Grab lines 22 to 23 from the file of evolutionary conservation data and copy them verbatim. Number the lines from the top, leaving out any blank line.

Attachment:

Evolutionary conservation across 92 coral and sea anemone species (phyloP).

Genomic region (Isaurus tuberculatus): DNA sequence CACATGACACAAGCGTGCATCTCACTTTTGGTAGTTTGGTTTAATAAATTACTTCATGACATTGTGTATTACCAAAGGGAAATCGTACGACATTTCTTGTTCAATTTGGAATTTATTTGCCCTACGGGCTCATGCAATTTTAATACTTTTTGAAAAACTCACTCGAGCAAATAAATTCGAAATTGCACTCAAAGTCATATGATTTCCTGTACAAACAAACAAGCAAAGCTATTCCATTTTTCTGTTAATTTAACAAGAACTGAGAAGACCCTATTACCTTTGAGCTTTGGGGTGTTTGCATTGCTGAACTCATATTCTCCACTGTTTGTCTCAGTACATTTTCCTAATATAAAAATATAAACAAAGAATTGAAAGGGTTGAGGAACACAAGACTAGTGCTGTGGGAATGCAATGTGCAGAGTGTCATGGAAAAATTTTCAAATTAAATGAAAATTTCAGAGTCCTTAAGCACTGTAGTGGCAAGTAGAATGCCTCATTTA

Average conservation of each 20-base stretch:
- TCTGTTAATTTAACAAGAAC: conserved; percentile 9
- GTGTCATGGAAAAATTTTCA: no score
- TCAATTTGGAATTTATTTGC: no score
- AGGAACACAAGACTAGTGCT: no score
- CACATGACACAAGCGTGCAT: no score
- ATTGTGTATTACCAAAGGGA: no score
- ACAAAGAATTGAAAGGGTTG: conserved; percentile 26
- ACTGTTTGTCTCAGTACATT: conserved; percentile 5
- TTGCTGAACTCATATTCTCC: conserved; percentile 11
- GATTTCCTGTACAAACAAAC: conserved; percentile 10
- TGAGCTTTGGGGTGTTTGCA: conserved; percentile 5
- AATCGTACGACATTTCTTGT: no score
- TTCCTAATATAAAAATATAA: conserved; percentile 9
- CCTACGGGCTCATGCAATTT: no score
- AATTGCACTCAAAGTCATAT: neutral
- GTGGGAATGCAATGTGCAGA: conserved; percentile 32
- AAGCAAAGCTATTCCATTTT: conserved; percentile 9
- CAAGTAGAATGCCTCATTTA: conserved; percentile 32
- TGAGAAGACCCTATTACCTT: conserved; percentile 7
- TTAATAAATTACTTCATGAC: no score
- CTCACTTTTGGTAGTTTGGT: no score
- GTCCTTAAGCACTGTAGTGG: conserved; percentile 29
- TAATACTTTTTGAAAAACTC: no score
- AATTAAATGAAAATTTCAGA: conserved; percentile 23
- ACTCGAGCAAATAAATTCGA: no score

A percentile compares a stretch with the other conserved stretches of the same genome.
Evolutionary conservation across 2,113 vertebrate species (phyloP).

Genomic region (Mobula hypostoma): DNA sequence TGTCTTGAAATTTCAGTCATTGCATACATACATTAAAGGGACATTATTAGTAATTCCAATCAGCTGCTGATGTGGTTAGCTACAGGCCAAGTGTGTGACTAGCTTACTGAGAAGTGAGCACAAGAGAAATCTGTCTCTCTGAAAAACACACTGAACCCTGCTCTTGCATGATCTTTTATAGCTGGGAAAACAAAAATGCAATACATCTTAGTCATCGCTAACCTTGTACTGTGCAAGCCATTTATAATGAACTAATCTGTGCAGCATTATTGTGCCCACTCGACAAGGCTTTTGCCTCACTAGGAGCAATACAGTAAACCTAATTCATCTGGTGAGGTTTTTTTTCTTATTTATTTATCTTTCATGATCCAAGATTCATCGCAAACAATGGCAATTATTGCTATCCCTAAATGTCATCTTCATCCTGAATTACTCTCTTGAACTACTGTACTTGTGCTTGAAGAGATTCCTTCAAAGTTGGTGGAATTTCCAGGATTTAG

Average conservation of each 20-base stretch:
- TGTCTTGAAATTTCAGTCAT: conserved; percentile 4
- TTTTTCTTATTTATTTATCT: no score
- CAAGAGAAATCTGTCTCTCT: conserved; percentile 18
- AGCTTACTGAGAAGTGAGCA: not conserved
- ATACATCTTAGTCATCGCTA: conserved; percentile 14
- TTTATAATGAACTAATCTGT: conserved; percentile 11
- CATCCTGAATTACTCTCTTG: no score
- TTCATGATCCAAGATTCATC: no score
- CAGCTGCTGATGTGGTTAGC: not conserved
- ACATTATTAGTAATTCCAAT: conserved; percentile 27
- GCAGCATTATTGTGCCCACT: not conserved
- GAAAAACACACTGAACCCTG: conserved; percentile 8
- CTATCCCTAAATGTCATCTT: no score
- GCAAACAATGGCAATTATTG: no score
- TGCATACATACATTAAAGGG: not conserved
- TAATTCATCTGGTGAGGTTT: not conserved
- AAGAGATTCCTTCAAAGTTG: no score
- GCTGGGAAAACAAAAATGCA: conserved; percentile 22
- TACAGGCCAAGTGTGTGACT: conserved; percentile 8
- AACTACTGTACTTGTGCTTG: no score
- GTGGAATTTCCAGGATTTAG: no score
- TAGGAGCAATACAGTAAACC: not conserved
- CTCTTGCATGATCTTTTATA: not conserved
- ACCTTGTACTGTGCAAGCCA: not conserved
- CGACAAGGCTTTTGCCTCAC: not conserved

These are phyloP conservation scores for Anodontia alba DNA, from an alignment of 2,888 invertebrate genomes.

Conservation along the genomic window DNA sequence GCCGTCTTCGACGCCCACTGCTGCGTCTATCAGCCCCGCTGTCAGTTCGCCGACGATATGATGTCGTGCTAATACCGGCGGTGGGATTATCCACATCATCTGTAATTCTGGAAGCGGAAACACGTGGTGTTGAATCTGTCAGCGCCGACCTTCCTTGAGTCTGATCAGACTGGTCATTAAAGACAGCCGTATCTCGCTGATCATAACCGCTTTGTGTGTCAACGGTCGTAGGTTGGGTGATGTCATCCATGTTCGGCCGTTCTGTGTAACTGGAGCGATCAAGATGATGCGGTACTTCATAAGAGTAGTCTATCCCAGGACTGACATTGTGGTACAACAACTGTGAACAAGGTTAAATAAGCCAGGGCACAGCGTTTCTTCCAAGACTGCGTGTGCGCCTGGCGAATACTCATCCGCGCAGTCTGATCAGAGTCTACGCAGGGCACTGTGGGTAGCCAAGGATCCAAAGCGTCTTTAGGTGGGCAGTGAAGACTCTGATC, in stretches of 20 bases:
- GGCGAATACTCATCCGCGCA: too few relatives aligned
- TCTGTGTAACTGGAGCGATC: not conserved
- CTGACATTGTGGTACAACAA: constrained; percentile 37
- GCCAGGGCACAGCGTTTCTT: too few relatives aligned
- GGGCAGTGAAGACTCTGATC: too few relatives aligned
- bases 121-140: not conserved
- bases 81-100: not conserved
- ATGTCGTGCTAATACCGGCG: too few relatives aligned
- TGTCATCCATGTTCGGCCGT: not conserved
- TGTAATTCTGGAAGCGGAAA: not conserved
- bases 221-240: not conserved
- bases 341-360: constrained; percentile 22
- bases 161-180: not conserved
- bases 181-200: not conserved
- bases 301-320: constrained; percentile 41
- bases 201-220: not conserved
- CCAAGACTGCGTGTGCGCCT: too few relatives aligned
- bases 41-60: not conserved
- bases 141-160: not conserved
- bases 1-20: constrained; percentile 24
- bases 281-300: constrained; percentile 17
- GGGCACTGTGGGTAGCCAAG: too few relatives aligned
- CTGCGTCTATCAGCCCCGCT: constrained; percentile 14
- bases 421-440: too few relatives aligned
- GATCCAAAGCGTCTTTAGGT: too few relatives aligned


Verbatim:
- TGAGAAGACCCTATTACCTT: conserved; percentile 7
- TTAATAAATTACTTCATGAC: no score